What are running hydration vests for?
Simply put, a hydration vest – sometimes called a hydration pack or race vest – is an extremely lightweight backpack. It's designed with multiple pouches and pockets to carry everything you might need on a run, while at the same time being easily accessible.
Hydration vests come in different volumes and sizes, so there is one for every runner: whether you're commuting 5-10 km into work or undertaking an adventurous 100-miler on technical trails.
When should you wear a hydration vest for running?
In its purest sense: whenever there is a need to comfortably carry items essential to that day’s run, which won’t fit in your pockets easily or comfortably. As the name suggests, also on any run where you need a handy source of water.
The principal items you need will vary depending on the length and terrain of the run. A 6-15 mile run in an urban environment will involve some different items to a 2-4 hour or longer road or multi-terrain run that might take in exposed areas of a different character. Items may or may not include: water/fliud, snacks, phone, keys, hats/gloves, spare kit, headtorch etc. Remember: just because a route is flat or low level, doesn’t mean it might not be windy or it will not rain!
What to consider when choosing a hydration (race) vest
- How far are you running?
- Are you training or racing or both?
- What do you REALLY need to carry?
- Worth noting: it is like buying a pair of trail shoes. Just as no one shoe will work on every surface, no one pack is perfect for every run.
- Packs are usually rated by volume size: anything from 5 litres to 20 litres upwards. Do read small print carefully as the volume listed may not just be the size of the main pack but the total of main pack plus the individual pouches and pockets.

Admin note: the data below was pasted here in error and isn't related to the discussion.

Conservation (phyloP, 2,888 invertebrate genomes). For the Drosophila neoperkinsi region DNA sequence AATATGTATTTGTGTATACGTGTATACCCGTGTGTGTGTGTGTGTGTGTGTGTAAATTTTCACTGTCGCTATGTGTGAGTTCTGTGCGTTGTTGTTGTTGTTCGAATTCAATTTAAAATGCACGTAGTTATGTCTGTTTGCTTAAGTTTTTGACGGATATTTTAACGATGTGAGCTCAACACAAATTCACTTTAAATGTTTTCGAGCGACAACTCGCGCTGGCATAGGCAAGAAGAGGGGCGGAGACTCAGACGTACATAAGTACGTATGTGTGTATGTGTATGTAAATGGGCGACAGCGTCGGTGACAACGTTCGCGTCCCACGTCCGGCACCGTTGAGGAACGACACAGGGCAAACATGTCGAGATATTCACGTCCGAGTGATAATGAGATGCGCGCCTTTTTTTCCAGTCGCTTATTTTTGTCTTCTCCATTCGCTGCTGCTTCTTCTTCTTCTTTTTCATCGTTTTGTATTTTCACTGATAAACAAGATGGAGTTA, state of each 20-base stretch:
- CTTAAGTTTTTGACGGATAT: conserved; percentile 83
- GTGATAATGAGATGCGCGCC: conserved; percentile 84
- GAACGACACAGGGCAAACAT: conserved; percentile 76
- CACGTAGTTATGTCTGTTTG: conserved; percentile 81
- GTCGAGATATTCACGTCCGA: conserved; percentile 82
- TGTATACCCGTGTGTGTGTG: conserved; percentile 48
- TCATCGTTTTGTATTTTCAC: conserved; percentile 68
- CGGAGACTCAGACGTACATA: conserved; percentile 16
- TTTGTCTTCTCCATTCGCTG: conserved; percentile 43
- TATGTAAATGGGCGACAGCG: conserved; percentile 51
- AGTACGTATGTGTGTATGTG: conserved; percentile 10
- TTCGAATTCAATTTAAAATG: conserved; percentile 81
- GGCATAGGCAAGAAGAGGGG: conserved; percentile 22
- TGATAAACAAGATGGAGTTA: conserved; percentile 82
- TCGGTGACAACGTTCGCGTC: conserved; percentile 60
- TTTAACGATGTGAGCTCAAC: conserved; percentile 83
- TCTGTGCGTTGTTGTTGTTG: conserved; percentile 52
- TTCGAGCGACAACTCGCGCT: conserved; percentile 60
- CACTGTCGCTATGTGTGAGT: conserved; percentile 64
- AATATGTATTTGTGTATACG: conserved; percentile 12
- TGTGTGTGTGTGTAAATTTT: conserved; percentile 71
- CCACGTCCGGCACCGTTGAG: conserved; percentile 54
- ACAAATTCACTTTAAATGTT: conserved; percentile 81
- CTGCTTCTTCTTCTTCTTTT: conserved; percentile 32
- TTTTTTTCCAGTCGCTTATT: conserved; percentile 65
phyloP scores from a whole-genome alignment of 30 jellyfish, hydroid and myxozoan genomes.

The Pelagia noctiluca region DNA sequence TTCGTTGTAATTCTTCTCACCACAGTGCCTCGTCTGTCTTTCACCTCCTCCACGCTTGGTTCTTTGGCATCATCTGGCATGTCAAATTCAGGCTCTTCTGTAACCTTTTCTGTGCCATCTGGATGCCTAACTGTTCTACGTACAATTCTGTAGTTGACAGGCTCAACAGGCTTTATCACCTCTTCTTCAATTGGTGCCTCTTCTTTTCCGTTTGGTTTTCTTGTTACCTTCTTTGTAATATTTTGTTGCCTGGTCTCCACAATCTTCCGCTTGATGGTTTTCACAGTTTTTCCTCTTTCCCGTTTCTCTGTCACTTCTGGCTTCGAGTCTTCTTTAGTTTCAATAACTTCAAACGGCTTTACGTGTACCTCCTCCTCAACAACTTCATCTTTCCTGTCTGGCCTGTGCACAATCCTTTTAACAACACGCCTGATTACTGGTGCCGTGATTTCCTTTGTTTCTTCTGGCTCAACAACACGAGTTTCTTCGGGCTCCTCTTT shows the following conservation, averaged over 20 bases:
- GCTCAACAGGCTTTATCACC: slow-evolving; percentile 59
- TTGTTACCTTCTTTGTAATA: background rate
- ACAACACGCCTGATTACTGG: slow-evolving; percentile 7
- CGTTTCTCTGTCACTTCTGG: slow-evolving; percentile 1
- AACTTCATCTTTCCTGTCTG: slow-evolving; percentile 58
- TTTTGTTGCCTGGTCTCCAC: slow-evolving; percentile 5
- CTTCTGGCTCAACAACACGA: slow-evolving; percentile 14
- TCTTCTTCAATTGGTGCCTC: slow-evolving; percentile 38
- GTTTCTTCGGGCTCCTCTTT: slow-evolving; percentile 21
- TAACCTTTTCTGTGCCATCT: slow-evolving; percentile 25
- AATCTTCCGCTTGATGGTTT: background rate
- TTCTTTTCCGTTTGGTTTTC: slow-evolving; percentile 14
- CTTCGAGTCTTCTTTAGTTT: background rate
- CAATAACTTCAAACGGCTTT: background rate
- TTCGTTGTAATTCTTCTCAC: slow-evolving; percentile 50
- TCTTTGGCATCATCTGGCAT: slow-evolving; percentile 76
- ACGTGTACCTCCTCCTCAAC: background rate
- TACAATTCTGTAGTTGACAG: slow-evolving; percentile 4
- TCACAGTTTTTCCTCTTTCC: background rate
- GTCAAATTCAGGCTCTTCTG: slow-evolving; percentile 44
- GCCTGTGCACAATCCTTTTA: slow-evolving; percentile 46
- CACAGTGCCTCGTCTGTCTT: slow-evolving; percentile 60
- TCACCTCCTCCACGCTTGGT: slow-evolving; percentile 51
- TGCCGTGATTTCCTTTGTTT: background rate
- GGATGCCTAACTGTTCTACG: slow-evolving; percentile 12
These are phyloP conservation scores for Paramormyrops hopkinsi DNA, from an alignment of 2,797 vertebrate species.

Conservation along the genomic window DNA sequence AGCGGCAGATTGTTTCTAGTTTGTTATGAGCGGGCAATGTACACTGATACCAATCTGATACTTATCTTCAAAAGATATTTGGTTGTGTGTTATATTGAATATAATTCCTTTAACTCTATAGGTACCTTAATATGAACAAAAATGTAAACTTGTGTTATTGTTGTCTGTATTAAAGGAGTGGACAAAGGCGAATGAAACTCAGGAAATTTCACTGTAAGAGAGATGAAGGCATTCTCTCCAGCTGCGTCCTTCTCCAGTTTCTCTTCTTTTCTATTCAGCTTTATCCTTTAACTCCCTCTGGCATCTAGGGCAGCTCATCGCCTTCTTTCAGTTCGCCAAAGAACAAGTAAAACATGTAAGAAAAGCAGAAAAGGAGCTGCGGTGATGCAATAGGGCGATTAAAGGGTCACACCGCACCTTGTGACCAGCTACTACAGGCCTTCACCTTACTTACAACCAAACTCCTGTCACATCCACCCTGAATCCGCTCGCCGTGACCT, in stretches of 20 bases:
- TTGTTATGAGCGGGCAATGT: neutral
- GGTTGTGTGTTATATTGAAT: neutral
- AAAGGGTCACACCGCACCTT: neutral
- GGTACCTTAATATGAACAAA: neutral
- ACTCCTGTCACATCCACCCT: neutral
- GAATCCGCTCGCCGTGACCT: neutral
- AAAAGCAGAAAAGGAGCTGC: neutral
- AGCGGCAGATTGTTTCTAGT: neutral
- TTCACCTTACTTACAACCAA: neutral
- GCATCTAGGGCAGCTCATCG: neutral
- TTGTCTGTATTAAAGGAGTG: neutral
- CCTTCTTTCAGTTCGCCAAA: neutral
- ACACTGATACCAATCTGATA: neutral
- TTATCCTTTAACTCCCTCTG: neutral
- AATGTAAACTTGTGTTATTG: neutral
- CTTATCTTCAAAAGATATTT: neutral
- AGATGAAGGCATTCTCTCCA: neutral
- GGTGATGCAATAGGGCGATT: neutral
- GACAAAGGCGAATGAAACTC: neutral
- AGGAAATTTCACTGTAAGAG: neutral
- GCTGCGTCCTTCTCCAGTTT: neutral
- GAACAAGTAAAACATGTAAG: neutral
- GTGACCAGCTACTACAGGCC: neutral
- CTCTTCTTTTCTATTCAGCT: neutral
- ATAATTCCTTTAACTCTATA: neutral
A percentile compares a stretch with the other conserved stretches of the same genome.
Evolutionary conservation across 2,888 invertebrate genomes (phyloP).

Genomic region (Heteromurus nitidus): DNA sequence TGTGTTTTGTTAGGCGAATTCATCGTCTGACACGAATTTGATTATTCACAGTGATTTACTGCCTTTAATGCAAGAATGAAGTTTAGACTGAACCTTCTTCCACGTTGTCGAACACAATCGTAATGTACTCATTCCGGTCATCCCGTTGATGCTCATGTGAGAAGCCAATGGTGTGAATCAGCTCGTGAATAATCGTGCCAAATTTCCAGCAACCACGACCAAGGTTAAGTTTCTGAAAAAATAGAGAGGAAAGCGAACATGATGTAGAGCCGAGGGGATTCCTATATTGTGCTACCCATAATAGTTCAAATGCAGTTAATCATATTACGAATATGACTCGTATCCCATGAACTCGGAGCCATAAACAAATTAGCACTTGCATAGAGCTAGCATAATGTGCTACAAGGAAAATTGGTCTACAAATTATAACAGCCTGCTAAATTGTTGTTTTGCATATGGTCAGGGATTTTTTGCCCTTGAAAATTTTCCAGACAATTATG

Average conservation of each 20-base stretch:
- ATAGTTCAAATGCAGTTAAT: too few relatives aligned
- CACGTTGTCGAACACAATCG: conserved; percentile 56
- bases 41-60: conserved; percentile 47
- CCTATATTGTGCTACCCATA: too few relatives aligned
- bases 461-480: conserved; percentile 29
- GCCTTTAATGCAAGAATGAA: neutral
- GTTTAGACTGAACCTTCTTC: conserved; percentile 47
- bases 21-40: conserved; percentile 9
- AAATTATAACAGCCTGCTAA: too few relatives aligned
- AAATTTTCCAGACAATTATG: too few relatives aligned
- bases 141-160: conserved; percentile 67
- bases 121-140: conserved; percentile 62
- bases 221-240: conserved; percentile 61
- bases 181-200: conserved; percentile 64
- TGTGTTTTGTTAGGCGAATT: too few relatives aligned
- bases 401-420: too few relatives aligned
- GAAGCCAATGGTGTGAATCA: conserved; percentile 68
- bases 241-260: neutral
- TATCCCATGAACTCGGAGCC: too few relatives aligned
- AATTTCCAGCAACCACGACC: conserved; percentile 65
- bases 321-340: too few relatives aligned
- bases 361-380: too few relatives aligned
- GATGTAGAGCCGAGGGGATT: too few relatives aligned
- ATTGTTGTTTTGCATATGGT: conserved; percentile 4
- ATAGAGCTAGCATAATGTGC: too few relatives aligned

- A smaller volume pack maybe fine for a weekend training run, but you need a bigger one for an event with a lengthy mandatory kit list. So finding a compromise or ending up with a couple of bags to go with your pairs of road, trail and fell shoes could be the solution :-)
Bottles versus reservoir or bladder?
Again, this is a personal thing, with advantages for both. Whether you’re knocking out a 10-mile training run, or a 50-mile race, the ease, comfort, and capacity of your vest’s fluid storage system is a top consideration. Some runners (including your author) prefer to carry bottles stowed in front pockets, while others prefer a larger reservoir that fits into a sleeve in back. Every vest in our range is compatible with both options, but be warned: bottles and reservoirs aren’t always included in your purchase.
Reservoirs (AKA Bladders)
- Reservoirs in the backpack portion allow hands-free, fuss-free drinking by sucking on a tube.
- Reservoirs can carry more fluid, vary in size, and the more you carry, obviously, the heavier the load.